Public schools in Indiana serve about 2,400 students who are deaf or hard of hearing. Of those students a growing number now use cochlear implants, small medical devices that stimulate nerves in the inner ear and give a sense of hearing.
As technology develops, and cochlear implants become more common, many public schools are still working to catch up.
“I like to think that it’s not malicious, it’s just that most of these smaller districts don’t have the training and the knowledge to really be able to understand what these kids need,” says Ellyn McCall, family liaison at hearing loss advocacy group Hear Indiana.
As the number of students with cochlear implants grow, advocates like McCall say there’s often a disconnect between services schools offer and services these students need.
Brandy Hauser, of Spencer, IN, had never been more excited. She was a brand new mom. Like all Indiana parents since 1999, she watched as doctors took her newborn daughter Grace for a hearing screening.
Then a nurse came back.
“She [gave] me a little card and said that your daughter didn’t pass the infant hearing screening test,” Hasuer says.
Grace has mondini dysplasia, an inner ear malformation that results in profound deafness.
“After that it was like a whirlwind of ‘What do we do?,’” Hauser says.
For communication, the options can come from two schools of thought.
There’s the well-known route: use sign language. Or the newer option gaining popularity: cochlear implants and spoken language.
Hauser chose the second. At 18 months, Grace had an implant surgically attached to her skull.
“She was sitting in her little car seat stroller. We had her sitting up in there, and they turned her on. It was just like the shine of a Christmas light in her face when she, you know, clapped and she looked,” Hauser says. “It was the first time that I knew, ok, she looked. Ok, we’ve got this.”
But when Grace got to school, things became complicated. Hearing with cochlear implants is not traditional hearing. It takes time to ‘learn to hear.’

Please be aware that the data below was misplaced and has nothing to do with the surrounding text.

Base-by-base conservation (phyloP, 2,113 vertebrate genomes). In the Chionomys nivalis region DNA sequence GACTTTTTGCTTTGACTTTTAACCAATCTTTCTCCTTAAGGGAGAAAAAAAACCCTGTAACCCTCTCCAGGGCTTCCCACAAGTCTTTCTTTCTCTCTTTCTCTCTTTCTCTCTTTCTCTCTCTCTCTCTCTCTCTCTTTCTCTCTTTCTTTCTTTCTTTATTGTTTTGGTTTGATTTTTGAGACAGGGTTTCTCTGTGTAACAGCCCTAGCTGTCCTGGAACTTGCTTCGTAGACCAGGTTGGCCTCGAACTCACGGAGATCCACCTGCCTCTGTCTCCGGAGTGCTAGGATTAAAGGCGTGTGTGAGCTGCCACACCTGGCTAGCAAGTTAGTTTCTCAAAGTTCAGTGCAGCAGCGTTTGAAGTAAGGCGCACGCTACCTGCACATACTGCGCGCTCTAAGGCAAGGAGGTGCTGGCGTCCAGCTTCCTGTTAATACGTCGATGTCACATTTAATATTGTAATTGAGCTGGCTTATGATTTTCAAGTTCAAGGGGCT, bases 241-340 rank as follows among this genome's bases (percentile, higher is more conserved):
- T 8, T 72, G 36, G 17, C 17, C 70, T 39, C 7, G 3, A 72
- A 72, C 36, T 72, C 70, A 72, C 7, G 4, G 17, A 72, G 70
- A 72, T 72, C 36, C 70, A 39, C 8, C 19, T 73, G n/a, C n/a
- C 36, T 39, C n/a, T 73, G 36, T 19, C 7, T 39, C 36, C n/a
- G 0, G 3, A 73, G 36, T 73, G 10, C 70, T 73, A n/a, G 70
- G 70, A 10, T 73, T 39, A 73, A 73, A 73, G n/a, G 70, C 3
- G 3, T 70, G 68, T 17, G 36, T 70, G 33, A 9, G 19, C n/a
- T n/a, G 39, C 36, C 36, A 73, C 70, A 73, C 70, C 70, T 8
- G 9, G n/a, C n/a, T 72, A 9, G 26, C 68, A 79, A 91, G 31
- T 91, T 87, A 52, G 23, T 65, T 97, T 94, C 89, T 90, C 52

“When sentence writing started coming around, and the structure of sentences.. [It] was very hard for her to make a sentence that would be correct,” Hauser says.
Hauser says that’s largely because services from the school district weren’t geared for deaf kids who, through technology, were also learning to hear and speak.
Instead, the focus was American Sign Language, where grammar is different.
Students like Grace are already outliers in the state. She’s one of nine deaf or hard of hearing students in the Spencer-Ownens Community Schools district of 2,600 students. That’s one-third of one percent of the entire student body.
That’s typical for most Indiana school districts. Public districts, outside of the Indiana School for the Deaf, have eight deaf or hard of hearing students, on average.
Melissa Lancaster heads the organization that provides special education for Grace’s school district, Spencer-Owens Community schools.
“We look at what they’re needing and what services can we provide to meet that,” Lancaster says. “The only challenge is making sure that we’re up to speed on the cochlear implant and what’s needed with that.”